PALAEOBOTANICAL RESEARCH GROUP
UNIVERSITY  MÜNSTER


HISTORY  OF PALAEOZOIC  FORESTS
FOSSIL  FERNS


Ferns were widespread in the Carboniferous and Permian.  Many had a tree-like growth habit like modern tropical tree ferns.  However, though superficially looking very similar, modern tree ferns are not directly related to Palaeozoic forms.  The classification of fossil ferns is very difficult and many aspects are still uncleared.  Several classification schemes have been published.  A major problem is the often fragmentary nature of the material.  Some groups are exclusively based on anatomically preserved axes, whereas foliage and fructifications are still unknown.  Another problem is that the systematics of ferns is largely based on modern representatives and Palaeozoic forms often do not fit well is this very tight scheme.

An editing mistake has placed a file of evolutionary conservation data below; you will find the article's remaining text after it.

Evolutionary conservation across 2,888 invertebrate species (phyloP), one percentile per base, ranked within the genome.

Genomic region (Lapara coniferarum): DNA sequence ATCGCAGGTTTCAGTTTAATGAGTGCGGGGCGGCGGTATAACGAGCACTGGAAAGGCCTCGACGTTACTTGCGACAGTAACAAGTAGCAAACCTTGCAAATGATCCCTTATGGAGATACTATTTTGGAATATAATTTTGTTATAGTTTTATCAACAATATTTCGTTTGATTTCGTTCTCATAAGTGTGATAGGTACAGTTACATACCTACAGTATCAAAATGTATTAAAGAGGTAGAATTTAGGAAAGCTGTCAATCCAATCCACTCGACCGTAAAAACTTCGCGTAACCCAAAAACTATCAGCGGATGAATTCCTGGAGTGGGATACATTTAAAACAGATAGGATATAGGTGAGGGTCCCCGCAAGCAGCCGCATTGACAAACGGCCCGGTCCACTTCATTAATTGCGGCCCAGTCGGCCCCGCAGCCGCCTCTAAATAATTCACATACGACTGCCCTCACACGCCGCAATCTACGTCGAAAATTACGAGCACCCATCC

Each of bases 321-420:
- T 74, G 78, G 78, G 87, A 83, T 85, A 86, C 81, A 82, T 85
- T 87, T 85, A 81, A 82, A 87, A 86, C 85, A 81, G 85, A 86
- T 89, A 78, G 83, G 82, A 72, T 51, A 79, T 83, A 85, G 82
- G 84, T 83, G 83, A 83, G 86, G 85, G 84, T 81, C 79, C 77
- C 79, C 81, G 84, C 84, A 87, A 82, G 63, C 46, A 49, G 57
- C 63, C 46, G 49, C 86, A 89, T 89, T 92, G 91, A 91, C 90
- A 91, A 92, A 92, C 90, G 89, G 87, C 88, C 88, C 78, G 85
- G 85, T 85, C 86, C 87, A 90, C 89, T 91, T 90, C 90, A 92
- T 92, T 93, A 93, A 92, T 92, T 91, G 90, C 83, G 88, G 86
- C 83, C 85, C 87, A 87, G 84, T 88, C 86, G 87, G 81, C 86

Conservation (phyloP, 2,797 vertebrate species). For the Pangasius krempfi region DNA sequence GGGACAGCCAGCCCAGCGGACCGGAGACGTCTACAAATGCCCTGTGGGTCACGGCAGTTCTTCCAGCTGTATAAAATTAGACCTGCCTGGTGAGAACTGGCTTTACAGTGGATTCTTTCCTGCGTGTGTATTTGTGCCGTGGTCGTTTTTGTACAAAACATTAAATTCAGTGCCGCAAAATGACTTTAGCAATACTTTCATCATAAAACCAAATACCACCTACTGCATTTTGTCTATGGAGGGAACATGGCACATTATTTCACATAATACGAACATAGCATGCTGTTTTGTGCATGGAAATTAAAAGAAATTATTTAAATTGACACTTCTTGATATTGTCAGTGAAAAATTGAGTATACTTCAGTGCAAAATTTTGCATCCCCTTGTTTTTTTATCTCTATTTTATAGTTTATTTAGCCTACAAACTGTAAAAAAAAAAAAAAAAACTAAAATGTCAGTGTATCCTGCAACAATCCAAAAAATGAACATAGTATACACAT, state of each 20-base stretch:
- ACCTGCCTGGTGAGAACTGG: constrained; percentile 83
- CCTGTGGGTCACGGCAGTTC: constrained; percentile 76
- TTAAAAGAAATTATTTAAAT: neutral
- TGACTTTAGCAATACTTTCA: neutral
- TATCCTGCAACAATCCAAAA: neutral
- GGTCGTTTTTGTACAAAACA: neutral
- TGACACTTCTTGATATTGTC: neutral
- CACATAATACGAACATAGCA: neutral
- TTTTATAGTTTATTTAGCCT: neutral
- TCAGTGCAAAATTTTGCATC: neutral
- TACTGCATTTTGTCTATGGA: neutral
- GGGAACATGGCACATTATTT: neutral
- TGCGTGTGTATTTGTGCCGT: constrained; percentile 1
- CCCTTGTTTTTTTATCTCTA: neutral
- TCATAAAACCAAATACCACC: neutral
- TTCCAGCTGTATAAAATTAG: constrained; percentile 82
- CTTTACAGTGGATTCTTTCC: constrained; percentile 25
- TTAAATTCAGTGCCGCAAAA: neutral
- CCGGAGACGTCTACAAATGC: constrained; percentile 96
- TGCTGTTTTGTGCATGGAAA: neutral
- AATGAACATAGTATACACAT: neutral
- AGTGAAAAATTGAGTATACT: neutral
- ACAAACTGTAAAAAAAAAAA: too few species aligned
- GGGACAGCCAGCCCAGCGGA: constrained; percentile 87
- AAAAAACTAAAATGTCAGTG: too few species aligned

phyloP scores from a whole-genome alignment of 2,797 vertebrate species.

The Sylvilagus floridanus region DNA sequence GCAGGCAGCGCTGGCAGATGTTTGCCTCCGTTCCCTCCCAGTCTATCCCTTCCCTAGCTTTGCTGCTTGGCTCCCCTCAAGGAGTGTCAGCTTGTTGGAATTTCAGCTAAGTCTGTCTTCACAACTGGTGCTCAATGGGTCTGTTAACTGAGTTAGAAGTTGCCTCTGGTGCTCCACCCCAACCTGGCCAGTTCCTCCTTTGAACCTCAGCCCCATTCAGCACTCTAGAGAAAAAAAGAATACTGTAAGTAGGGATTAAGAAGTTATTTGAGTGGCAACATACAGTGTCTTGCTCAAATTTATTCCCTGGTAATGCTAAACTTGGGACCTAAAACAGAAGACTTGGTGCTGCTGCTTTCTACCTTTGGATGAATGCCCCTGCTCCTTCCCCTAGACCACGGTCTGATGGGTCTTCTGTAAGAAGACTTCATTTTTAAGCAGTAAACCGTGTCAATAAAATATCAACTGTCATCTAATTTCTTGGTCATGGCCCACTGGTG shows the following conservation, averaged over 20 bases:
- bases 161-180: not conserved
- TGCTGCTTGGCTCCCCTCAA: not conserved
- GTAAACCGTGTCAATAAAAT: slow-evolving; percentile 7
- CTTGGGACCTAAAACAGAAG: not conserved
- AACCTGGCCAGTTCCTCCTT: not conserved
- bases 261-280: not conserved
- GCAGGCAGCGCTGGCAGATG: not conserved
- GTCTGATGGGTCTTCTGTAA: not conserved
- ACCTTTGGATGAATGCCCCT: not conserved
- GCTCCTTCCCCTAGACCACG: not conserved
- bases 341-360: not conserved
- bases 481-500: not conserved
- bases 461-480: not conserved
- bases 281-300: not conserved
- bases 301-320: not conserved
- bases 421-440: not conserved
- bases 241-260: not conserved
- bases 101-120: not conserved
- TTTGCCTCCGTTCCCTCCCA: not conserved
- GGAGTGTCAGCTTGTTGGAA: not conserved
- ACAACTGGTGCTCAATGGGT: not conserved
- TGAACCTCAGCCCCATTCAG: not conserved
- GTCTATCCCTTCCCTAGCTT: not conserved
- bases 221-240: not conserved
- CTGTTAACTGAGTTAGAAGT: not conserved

Most groups of Palaeozoic ferns are extinct.  The Marattiales and the Osmundales are the oldest still existing fern groups and date back to the Late Carboniferous respectively Permian. It should be realised that the vast majority of extant ferns belongs to groups that have evolved in the Mesozoic.  The Polypodiaceae, the most succesful fern group today, is even much younger and dates from the Late Cretaceous our Tertiary.

Palaeozoic ferns had various growth strategies ranging from tree-like, to winding, climbing and epiphytic forms.  Together with the pteridosperms they probably formed a closed canopy below the upper, rather open canopy of arborescent lycopod trees.  After the extinction of most arborescent lycopods in the latest Westphalian, tree ferns became the dominant group of plants.  North American Stephanian coals may consist of up to 75% of tree fern remains. Keeping this in mind, it is remarkable that illustrations of fossil ferns are rather scarce on the internet.